Structure-based design of novel HIV protease inhibitors: carboxamide-containing 4-hydroxycoumarins and 4-hydroxy-2-pyrones as potent nonpeptidic inhibitors.Thaisrivongs, S., Watenpaugh, K.D., Howe, W.J., Tomich, P.K., Dolak, L.A., Chong, K.-T., Tomich, C.-S.C., Tomasselli, A.G., Turner, S.R., Strohbach, J.W., Mulichak, A.M., Janakiraman, M.N., Moon, J.B., Lynn, J.C., Horng, M.-M., Hinshaw, R.R., Curry, K.A., Rothrock, D.J.
(1995) J Med Chem 38: 3624-3637
- PubMed: 7658450
- DOI: 10.1021/jm00018a023
- Primary Citation of Related Structures:
3UPJ, 4UPJ, 2UPJ, 1UPJ
- PubMed Abstract:
The low oral bioavailability and rapid biliary excretion of peptide-derived HIV protease inhibitors have limited their utility as potential therapeutic agents. Our broad screening program to discover nonpeptidic HIV protease inhibitors had previously ...
The low oral bioavailability and rapid biliary excretion of peptide-derived HIV protease inhibitors have limited their utility as potential therapeutic agents. Our broad screening program to discover nonpeptidic HIV protease inhibitors had previously identified compound II (phenprocoumon, K(i) = 1 muM) as a lead template. Crystal structures of HIV protease complexes containing the peptide-derived inhibitor I (1-(naphthoxyacetyl)-L-histidyl-5(S)-amino-6-cyclohexyl-3 (R),4(R)-dihydroxy-2(R)-isopropylhexanoyl-L-isoleucine N-(2-pyridylmethyl)amide) and nonpeptidic inhibitors, such as phenprocoumon (compound II), provided a rational basis for the structure-based design of more active analogues. This investigation reports on the important finding of a carboxamide functionally appropriately added to the 4-hydroxycoumarin and the 4-hydroxy-2-pyrone templates which resulted in a new promising series of nonpeptidic HIV protease inhibitors with improved enzyme-binding affinity. The most active diastereomer of the carboxamide-containing compound XXIV inhibited HIV-1 protease with a K(i) value of 0.0014 muM. This research provides a new design direction for the discovery of more potent HIV protease inhibitors as potential therapeutic agents for the treatment of HIV infection.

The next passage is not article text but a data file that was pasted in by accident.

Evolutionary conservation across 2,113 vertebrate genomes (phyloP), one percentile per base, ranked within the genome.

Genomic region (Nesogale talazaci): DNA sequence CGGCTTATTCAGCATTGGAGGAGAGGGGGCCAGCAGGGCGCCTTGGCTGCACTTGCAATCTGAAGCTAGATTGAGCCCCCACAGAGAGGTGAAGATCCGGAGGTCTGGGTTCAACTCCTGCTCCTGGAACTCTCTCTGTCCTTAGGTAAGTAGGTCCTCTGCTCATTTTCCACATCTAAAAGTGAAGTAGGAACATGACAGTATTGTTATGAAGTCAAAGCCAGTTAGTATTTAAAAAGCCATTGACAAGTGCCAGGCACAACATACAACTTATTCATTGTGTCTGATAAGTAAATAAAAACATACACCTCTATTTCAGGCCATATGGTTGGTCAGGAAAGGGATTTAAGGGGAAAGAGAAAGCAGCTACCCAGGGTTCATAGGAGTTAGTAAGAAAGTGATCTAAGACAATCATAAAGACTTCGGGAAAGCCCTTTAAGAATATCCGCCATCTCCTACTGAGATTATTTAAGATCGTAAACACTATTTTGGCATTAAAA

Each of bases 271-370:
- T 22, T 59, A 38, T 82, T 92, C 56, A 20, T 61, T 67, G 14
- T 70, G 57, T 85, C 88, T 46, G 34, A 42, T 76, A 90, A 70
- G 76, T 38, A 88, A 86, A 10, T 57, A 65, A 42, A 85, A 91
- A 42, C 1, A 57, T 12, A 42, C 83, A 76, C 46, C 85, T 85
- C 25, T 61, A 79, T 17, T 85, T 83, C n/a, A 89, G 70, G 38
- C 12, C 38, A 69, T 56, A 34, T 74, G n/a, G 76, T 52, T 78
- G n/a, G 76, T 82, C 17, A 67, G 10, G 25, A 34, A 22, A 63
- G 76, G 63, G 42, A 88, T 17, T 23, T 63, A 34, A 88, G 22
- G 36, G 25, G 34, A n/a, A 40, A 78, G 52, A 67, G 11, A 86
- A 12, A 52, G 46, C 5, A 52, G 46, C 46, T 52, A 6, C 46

Upjohn Laboratories, Kalamazoo, Michigan 49001, USA.